EghtesadOnline: The governor of Central Bank of Iran rejected the IMF’s estimation of Iran’s currency reserve in its latest report published last week.
In a note posted on his social media account, Abdolnasser Hemmati said the report was “biased, false and drawn from incomplete data”.
In its latest World Economic Outlook report, the International Monetary Fund said the central bank’s “gross official reserves” has declined sharply from $122.5 billion in 2018 to $12.4 billion in 2019. The reserve had further declined to $4 billion in 2020, it claimed.
It, however, forecast that the currency reserve would increase to $12.2 billion in 2021 and $21 billion in 2022.
“This is an egregious mistake and a false report drawn from deficient data. Publishing incorrect estimations without CBI approval is not befitting of the IMF,” Hemmati wrote on his Instagram account.
Rejecting similar forecasts, the CBI has usually refused to announce the accessible forex reserves “due to the sensitivity of the issue.”
However, the reserves apparently have declined in the past three years, especially under the tough economic sanctions unleashed by the United States that particularly targeted Iran’s oil export, the lifeblood of the economy.
The US economic blockade has also cut off Tehran’s financial ties to the global financial institutions, rendering access to forex revenue difficult, if not impossible.
Friction between Tehran and Washington has heightened since 2018, when the former US president Donald Trump pulled out of the 2015 nuclear deal Iran had signed with six world powers and imposed new sanctions to cripple Iran’s economy.
Hemmati earlier acknowledged that the total oil export revenue in fiscal 2019-20 and 2020-21 was less than $20 billion, which is locked up in foreign banks due to the sanctions. Iran’s oil revenue was around $40 billion a year prior to the new US restrictions.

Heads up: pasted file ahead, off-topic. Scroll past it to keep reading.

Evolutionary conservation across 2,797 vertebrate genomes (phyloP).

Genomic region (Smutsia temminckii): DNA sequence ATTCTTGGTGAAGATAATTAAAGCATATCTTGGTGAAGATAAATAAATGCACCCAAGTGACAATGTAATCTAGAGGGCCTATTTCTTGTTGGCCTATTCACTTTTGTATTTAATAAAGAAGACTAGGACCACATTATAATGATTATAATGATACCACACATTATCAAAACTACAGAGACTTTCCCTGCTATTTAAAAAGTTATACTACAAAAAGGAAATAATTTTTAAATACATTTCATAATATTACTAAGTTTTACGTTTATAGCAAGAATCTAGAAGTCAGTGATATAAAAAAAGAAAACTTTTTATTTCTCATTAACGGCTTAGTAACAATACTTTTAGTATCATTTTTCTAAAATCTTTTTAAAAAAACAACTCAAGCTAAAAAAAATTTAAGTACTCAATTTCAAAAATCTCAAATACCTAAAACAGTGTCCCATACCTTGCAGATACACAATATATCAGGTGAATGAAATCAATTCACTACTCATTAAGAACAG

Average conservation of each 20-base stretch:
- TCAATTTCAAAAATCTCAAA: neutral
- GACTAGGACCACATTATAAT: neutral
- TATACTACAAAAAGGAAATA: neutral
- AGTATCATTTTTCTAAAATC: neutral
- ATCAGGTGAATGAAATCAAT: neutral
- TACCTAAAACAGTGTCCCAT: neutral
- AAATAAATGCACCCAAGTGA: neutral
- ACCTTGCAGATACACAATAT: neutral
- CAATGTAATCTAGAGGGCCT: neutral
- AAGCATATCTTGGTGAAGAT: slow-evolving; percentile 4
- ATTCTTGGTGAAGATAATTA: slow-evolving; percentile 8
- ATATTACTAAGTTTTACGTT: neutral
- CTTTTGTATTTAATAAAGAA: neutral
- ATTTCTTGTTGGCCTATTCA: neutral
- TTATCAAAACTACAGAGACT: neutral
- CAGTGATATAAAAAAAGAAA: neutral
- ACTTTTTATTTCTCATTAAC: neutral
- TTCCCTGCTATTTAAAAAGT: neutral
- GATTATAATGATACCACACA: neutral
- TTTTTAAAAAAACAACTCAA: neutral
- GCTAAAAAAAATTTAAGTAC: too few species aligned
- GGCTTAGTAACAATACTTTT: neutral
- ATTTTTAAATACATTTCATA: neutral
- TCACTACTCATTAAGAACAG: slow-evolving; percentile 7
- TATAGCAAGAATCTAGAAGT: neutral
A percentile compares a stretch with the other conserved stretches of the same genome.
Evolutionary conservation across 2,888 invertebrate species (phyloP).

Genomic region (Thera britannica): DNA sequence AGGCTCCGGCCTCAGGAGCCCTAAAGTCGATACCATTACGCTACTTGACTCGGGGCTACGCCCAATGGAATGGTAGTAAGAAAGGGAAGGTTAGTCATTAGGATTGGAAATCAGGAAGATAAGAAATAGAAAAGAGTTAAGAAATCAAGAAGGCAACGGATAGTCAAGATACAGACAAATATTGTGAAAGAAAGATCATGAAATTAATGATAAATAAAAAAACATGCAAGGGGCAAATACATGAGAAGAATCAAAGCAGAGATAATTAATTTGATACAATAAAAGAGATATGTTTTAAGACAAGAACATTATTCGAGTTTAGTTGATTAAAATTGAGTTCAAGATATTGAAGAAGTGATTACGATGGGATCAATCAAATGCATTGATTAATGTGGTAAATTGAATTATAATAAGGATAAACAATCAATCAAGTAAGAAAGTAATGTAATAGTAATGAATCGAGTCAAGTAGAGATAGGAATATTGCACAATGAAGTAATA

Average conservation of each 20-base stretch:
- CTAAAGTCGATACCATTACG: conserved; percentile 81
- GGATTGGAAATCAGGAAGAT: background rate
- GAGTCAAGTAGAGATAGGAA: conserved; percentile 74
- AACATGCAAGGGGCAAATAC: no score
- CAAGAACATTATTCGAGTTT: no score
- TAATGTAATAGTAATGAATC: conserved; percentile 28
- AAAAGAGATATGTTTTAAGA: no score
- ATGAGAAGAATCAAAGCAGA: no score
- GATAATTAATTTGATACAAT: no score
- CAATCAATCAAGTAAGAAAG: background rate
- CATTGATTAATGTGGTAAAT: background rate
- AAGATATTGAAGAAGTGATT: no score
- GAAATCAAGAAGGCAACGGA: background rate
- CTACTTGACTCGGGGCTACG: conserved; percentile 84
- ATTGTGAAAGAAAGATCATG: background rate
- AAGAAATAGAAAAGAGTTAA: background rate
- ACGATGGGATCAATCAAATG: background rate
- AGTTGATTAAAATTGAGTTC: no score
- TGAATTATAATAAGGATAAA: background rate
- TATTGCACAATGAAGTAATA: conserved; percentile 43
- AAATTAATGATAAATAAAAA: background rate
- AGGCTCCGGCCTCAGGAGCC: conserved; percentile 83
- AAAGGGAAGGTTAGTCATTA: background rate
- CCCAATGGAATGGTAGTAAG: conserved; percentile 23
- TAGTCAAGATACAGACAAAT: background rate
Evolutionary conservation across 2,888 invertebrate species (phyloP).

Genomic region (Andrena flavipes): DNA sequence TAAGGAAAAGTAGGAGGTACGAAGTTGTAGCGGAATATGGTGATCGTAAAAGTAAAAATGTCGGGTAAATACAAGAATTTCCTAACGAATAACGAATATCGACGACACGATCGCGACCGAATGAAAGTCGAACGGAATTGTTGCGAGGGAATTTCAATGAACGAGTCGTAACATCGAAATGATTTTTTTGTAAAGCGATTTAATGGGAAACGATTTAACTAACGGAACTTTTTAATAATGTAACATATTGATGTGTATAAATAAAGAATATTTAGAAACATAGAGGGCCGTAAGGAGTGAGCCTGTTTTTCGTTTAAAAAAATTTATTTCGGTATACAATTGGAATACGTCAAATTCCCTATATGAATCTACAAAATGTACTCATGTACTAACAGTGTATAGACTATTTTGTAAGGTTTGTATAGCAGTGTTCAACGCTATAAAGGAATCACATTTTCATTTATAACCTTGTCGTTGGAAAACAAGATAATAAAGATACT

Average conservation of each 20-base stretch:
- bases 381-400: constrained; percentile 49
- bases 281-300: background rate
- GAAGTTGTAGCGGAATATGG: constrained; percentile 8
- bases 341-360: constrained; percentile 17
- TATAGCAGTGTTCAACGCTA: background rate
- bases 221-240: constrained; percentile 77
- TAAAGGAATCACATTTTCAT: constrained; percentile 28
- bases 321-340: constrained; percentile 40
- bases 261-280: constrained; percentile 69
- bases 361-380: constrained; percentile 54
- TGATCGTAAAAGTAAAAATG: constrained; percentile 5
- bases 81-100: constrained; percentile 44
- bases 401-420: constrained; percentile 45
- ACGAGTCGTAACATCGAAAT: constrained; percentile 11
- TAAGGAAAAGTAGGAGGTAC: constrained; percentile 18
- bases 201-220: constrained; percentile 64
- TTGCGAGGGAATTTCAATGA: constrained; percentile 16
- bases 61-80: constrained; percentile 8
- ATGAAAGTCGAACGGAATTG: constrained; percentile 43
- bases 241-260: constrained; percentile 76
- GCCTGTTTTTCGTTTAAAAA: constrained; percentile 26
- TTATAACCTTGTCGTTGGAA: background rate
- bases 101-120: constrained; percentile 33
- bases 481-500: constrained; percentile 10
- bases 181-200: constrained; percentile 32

Hemmati also rejected reports about the CBI’s forex assets in foreign banks, saying “data about these resources and their status is with the CBI and statements in this regard by non-responsible people is uncalled for.” He did not elaborate.
Forex Rate Policy
The senior banker referred to the relative stability in the currency market, linking it “to concerted efforts by the CBI, cooperation of exporters in repatriating their overseas forex income and a better economic outlook.”
He reiterated that the regulator sets currency policy based on “accessible currency reserves” without considering currency resources blocked overseas.
“CBI’s access to these resources would certainly help boost its regulatory clout in the market.” Hemmati said if and when the forex assets overseas are unlocked the CBI would channel it gradually to restore stability in the market without haste letting the forces of demand and supply set the trend.
The CBI says it strongly opposes injecting currency in the chaotic market to curb rates. Earlier in the month, Hemmati said the CBI gives higher priority to currency market stability rather than curbing exchange rates.
Discussing CBI polices on Clubhouse, he said a sharp decline in forex rates would only add to capital outflow from the country.
"In my opinion forex rates should not fall to levels that tempt capital outflow," he said, in response to a question about the potential impact of unfreezing the billions of forex assets blocked overseas.
"The CBI will not be injecting the unlocked forex in the market. That will not happen. Our currency intervention will be premised on policies that don't allow capital flight."
In late 2020, the Economist Intelligence Unit estimated the CBI’s currencies in foreign banks at $19 billion, most of it blocked and inaccessible due to US sanctions against Iranian banks.
A big slice of money is trapped at South Korea banks for years. The East Asian country, a close military and economic ally of the US, has blocked at least $7 billion and says it cannot unlock it due to the sanctions.